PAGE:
Queen At The Movies: Take 2 – Highlander (Episode 32)
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Queen The Greatest Episode 32: Queen at The Movies – Take 2 : Highlander
With just twenty minutes of rough footage to show, director Russell Mulcahy hoped it would be enough to persuade Queen to write one song for his new movie. He ended up with an entire soundtrack that included some massive hits.
“I thought to myself, the film needs not only a big orchestration score, but it needs a big rock score. I had twenty minutes of the film cut together, and I brought them in. I didn’t know how they were going to react. I only wanted them to do one song. They saw the footage and said ‘we’ll do five songs’.” Russell Mulcahy.
“I was dealing with various tragedies in my own life so I could immediately hear Who Wants To Live Forever in my head. It was almost completed in the car going home. I remember singing it to my manager as he drove me. He said, ‘where did that come from?’ and I said ‘I don’t even know where it came from, but I can just hear it in my head’.” Brian May
Queen The Greatest this week provides a second instalment of Queen At The Movies, this time looking at the band’s musical contribution to “Highlander”.
Following the success of their first soundtrack album, “Flash Gordon”, Queen were not short of offers to be involved in other film projects. Nothing captured their imagination until 1986 when director Russell Mulcahy made a tentative approach with his new fantasy movie project, “Highlander”, to see if the band could be tempted…
Russell Mulcahy: “When it came to doing Highlander, I thought to myself, the film needs not only a big orchestration score, buit needs a big rock score. I had twenty minutes of the film cut together, and I brought them in, and I didn’t know how they were going to react. I only wanted them to do one song in the film. They saw the footage and they said ‘we’ll do five songs’.”
Queen would eventually end up writing and performing 6 new songs for the film as well providing additional music.
Roger Taylor: “I don’t know what prompted Russell to get in touch with us, but he said ‘come down to a screening theatre and have a look at this and see what you like.’ And we went and we saw the opening scenes and then I think the love scene, in the Highlands, and we thought it was magnificent, visually.
“It was nowhere near finished by then, we just thought ‘that’s really great, we could do some good stuff on that’. And that inspired Brian to write Who Wants To Live Forever, and then I wrote A Kind Of Magic off that, nicking the line from the film. And that was quite a nice experience.”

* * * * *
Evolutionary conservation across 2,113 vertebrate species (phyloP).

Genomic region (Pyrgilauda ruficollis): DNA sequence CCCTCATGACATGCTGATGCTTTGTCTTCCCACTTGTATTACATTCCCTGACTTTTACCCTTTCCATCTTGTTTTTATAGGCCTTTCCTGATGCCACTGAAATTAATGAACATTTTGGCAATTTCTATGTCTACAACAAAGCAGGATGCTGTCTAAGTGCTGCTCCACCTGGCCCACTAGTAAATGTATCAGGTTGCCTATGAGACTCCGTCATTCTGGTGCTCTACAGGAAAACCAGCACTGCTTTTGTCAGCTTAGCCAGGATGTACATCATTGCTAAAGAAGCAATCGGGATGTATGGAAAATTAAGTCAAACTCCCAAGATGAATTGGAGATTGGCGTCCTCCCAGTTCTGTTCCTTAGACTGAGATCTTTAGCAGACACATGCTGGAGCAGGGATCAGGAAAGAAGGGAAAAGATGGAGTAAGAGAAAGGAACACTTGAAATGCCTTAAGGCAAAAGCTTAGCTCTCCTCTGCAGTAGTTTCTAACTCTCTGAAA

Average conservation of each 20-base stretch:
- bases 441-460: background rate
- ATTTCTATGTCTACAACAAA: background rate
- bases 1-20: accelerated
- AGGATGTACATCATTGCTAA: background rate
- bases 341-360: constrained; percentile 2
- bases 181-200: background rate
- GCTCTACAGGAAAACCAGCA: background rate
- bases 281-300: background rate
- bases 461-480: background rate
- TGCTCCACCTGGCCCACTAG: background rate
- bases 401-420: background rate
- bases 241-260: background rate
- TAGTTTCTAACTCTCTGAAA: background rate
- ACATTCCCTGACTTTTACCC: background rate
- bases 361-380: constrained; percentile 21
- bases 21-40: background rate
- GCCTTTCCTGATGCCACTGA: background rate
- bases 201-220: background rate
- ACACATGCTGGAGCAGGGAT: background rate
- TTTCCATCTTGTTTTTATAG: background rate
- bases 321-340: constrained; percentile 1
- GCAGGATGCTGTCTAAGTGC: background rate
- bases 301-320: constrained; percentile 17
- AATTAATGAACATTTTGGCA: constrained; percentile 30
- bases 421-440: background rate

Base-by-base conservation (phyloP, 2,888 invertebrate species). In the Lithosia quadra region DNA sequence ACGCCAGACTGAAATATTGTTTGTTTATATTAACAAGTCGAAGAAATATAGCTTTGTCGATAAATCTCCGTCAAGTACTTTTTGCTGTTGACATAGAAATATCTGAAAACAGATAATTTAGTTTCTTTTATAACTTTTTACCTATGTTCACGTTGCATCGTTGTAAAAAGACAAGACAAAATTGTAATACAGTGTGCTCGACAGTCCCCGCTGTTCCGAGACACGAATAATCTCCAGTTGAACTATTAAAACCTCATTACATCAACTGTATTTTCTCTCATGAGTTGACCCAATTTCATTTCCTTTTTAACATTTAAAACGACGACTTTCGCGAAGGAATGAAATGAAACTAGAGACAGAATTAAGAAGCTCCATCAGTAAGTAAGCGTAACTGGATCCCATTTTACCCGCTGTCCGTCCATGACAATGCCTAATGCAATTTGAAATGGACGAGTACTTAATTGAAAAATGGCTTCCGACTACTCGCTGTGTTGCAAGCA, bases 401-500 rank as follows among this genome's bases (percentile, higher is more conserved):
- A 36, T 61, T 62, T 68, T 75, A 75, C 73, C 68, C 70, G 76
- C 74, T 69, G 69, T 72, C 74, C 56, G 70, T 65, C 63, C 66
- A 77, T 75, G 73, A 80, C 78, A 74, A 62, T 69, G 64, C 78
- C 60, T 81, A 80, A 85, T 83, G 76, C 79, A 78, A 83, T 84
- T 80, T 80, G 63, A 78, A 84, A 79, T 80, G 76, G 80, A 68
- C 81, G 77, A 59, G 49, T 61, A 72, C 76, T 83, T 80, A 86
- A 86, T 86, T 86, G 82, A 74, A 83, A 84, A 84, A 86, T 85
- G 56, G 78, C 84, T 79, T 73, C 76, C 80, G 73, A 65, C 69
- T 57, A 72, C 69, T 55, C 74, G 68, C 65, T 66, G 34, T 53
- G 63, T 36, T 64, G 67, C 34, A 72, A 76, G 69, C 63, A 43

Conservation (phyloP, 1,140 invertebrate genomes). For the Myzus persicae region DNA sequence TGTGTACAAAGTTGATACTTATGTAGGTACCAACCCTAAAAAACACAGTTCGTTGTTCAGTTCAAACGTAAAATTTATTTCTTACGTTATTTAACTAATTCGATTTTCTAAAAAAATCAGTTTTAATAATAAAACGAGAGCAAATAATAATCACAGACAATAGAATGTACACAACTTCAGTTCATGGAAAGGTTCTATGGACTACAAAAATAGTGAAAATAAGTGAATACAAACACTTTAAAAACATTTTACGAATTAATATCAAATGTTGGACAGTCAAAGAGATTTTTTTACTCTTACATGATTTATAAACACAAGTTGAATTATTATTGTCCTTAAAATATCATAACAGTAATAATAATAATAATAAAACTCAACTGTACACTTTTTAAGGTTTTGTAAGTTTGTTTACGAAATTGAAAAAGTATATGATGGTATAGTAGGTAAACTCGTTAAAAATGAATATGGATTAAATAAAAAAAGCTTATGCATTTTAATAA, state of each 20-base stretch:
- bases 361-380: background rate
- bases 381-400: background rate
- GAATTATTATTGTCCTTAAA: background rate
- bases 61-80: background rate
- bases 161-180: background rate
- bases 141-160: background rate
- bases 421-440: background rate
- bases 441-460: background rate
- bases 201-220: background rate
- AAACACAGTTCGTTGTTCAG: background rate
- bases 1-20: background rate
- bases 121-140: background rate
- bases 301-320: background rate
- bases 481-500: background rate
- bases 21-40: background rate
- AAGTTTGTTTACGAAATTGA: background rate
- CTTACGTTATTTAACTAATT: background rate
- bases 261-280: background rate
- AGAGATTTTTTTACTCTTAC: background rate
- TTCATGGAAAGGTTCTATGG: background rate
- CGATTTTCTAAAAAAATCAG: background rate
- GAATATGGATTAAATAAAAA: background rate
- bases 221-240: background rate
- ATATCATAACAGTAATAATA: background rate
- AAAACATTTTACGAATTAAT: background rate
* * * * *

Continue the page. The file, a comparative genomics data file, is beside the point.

Brian May: “It depends how well you know the Highlander film, but it’s a film about a man who becomes conscious that he’s immortal, and he’s reluctant to accept the fact. He’s told that if he falls in love he’s in for big trouble, but of course he falls in love anyway and the girl that he falls in love with eventually grows old and dies in his arms.
“That kind of opened up a floodgate in me, I was dealing with various tragedies in my own life, the death of my father, the death of the marriage etcetera, etcetera, so I could immediately hear this Who Wants To Live Forever song in my head. It was almost complete in the car going home, I remember singing it to my manager as he drove me home and he was pretty surprised. He said, ‘where did that come from?’ and I said ‘I don’t even know where it came from, but I can just hear it in my head’.”
Unlike “Flash”, Queen decided not to release a soundtrack album, but instead paired their six tracks which appeared in “Highlander” with other songs, such as One Vision, Friends Will Be Friends, and Pain Is So Close To Pleasure to create a full Queen album, 1986’s “A Kind Of Magic”, their first to be released since their acclaimed Live Aid performance. It was an immediate No.1 album in the UK and gave them hit singles with tracks from the film “A Kind of Magic” and “Who Wants To Live Forever”.
They teamed up with director Russell Mulcahy again to make the promo videos for the majestic “Princes of The Universe”, and the spellbinding “A Kind Of Magic”.
Roger Taylor: “I remember discussing it with the Director, Russell Mulcahy, saying how we want strange little things to happen, like I remember I sort of wanted gargoyles winking and things like that, and having this magic stuff flying all over the place. And I think it worked nicely, it’s un-pretentious, and it’s rather nice.”
Over subsequent years, Queen songs have featured on and enhanced a number of films – but the next time the band would provide a full soundtrack just over thirty years later, would be for a movie they’d be making themselves – coming soon, to Queen The Greatest.
Next Week : 1986 – Queen : The Magic Tour Part 1.